By Matt Hazenbush, Director of Communications
In a move to foster innovation and create job opportunities across the nation, the Biden Administration recently designated 31 communities as Regional Technology and Innovation Hubs, under the Tech Hubs Program. This initiative, established as part of the CHIPS and Science Act, aims to support regional innovation centers that leverage their unique strengths, regional industries, and geographical locations to build and scale their Innovation.
These hubs are intended to transform the economy, strengthen diversity and equity, create high-paying jobs, and uplift communities. This program is considered a key component of the CHIPS and Science Act and plays a crucial role in advancing the country’s leadership in science and innovation.
“It is exciting to see a wide range of science disciplines represented in the Tech Hubs Program, along with the increasing impact of computing and AI technologies on these disciplines,” said Vivek Sarkar, chair of the School of Computer Science at Georgia Institute of Technology and co-chair of the CRA-Industry committee. “This initiative offers opportunities for everyone engaged with computing and AI research in academia, industry, and national labs to partner with regional Tech Hubs and contribute to workforce advancement in their local communities.
The program also includes Strategy Development Grants awarded to 29 communities across the country. These grants will strengthen the capabilities of these communities, making them potential candidates for a hub designation in the future.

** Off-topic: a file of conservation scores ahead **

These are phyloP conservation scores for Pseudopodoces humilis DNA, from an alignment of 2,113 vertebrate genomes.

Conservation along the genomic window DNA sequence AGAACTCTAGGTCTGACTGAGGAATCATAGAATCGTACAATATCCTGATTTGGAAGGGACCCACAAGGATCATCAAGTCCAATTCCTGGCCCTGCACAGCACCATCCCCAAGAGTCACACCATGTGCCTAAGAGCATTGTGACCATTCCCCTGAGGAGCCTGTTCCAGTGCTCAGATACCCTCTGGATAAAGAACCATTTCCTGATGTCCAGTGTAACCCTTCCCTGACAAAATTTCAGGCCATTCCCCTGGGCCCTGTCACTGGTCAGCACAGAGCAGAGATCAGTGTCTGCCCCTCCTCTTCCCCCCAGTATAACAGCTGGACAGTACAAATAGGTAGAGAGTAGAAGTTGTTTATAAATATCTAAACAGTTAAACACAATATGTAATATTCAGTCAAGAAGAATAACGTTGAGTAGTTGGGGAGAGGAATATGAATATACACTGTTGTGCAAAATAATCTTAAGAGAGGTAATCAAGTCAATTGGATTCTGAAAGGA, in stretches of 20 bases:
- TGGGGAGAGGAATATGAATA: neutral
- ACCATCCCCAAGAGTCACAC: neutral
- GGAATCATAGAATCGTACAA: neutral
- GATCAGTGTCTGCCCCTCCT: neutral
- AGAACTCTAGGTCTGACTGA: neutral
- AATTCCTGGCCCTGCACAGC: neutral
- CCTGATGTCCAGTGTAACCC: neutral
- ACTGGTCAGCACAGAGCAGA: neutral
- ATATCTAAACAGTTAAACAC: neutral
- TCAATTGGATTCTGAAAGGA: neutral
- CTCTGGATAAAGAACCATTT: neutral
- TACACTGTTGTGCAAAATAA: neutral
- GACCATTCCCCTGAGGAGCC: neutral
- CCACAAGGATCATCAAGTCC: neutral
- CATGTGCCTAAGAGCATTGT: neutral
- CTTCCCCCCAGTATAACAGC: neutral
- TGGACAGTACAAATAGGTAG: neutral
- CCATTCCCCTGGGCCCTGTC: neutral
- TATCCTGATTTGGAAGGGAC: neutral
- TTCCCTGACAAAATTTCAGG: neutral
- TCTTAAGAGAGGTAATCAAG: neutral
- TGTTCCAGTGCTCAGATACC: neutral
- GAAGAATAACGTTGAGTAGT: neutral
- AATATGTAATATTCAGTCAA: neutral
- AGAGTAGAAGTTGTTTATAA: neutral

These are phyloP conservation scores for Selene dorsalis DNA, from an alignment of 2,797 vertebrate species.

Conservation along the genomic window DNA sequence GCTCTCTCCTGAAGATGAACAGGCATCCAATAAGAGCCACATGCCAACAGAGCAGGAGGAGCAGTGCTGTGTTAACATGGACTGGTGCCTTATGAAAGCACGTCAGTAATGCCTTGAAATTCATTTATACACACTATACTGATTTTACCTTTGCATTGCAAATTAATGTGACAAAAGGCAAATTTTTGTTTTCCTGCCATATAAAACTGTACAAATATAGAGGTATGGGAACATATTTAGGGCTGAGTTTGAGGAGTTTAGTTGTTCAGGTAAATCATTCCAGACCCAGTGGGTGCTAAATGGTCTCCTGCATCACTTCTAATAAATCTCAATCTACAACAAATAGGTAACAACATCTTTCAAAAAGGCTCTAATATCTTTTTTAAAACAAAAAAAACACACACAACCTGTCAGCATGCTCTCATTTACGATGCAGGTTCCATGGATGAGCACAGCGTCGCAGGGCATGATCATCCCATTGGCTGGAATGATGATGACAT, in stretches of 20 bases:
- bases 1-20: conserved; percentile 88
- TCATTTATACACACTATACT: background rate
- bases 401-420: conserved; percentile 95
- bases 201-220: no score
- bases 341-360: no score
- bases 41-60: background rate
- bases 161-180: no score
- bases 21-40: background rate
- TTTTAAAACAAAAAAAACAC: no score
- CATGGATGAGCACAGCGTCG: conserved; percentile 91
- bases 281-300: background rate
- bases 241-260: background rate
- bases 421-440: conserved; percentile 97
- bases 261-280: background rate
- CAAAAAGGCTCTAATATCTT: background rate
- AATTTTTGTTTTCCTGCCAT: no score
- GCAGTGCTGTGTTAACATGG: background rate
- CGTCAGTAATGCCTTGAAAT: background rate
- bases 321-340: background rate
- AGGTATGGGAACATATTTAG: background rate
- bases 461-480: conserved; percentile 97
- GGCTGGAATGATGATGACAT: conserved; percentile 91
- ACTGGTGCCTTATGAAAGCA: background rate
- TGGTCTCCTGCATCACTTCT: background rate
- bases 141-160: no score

A noteworthy aspect of this initiative is its commitment to addressing disparities in access to quality STEM education, opportunities, and investment in economically disadvantaged communities. By doing so, it seeks to create a more inclusive and vibrant innovation landscape.
“By emphasizing regional opportunities the Tech Hubs will stimulate economic growth where it is needed most, while developing technologies that speak to regional geographic concerns and build on local expertise,” said Stephanie Forrest, Biodesign Center Director and Professor of Computer Science at Arizona State University, External Faculty at the Santa Fe Institute, and Chair of the CRA Government Affairs Committee.
“The range of projects is truly impressive, with everything from hubs to help mineral-rich regions of the country provide processed materials for next-generation energy systems to projects aimed at re-shoring pharmaceutical manufacturing. These projects speak to urgent national priorities and will provide education and workforce development in economically disadvantaged communities.”
With these 31 hubs dispersed across 32 states and Puerto Rico, the U.S. is taking action to revitalize its leadership in science and technology, bringing innovation and economic growth to all corners of the nation. As the program unfolds, it offers exciting opportunities for collaboration and advancement in the world of technology and innovation.